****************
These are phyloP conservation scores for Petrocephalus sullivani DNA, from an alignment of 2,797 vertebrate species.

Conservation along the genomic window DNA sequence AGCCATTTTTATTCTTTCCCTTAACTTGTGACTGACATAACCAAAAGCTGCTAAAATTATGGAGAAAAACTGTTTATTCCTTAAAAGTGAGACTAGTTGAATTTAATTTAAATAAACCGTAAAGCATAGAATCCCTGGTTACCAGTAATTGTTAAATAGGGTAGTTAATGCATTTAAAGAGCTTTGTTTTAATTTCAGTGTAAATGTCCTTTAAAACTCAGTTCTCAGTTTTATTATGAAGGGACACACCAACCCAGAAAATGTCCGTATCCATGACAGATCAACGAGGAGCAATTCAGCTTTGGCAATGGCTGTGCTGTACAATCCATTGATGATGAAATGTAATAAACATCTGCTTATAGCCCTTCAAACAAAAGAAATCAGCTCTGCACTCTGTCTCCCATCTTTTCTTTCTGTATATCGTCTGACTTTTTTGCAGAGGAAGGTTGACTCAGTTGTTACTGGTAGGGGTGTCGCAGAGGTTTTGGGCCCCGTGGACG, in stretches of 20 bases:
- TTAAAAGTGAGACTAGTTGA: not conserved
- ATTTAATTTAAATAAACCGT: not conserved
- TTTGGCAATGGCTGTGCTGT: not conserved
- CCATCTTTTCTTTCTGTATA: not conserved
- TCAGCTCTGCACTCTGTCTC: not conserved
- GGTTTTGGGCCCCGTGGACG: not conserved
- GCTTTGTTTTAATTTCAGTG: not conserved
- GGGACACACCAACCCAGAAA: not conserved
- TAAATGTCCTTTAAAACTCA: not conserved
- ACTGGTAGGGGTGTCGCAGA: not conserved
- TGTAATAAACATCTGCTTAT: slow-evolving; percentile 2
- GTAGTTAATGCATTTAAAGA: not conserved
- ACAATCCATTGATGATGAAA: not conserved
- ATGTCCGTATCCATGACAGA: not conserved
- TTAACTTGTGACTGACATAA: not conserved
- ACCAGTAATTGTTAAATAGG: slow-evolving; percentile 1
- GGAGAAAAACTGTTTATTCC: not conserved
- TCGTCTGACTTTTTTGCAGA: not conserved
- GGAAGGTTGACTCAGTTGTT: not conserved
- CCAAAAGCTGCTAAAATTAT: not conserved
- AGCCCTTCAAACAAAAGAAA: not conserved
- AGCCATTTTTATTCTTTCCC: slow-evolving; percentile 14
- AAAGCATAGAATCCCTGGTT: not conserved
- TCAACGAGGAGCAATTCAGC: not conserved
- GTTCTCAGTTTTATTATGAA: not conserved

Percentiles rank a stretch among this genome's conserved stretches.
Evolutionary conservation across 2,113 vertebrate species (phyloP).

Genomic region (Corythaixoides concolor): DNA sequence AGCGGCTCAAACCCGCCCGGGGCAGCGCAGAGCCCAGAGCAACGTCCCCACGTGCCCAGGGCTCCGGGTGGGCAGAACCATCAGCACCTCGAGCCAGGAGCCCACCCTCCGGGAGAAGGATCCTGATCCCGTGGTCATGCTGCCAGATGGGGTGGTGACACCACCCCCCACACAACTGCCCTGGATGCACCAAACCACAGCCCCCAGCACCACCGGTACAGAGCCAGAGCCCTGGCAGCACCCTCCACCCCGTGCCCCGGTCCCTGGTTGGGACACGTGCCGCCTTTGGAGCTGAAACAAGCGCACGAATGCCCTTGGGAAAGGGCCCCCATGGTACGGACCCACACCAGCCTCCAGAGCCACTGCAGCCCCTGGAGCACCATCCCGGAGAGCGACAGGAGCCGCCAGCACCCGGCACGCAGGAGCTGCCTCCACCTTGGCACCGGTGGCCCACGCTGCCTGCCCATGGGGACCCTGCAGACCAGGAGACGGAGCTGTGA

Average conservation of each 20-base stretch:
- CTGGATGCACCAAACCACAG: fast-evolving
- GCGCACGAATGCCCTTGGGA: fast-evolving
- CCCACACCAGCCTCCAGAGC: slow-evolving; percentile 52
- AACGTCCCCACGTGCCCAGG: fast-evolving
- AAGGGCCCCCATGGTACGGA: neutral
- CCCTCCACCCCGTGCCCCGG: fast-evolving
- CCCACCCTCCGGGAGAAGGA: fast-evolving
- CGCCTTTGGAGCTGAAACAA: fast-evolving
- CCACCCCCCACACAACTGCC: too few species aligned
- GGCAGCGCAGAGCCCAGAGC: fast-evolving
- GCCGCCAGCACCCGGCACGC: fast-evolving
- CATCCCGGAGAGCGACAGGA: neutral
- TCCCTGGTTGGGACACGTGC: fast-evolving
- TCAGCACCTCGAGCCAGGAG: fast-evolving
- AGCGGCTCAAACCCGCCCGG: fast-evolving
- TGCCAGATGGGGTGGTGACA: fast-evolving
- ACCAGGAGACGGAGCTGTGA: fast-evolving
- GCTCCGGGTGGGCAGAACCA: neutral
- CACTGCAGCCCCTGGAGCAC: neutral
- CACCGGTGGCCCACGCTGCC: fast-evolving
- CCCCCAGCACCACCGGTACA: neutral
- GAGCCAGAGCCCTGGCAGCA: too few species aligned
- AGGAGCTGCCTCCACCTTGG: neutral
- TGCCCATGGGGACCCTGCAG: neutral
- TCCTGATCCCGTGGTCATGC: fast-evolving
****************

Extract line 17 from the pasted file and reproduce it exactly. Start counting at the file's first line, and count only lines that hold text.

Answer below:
- TTAACTTGTGACTGACATAA: not conserved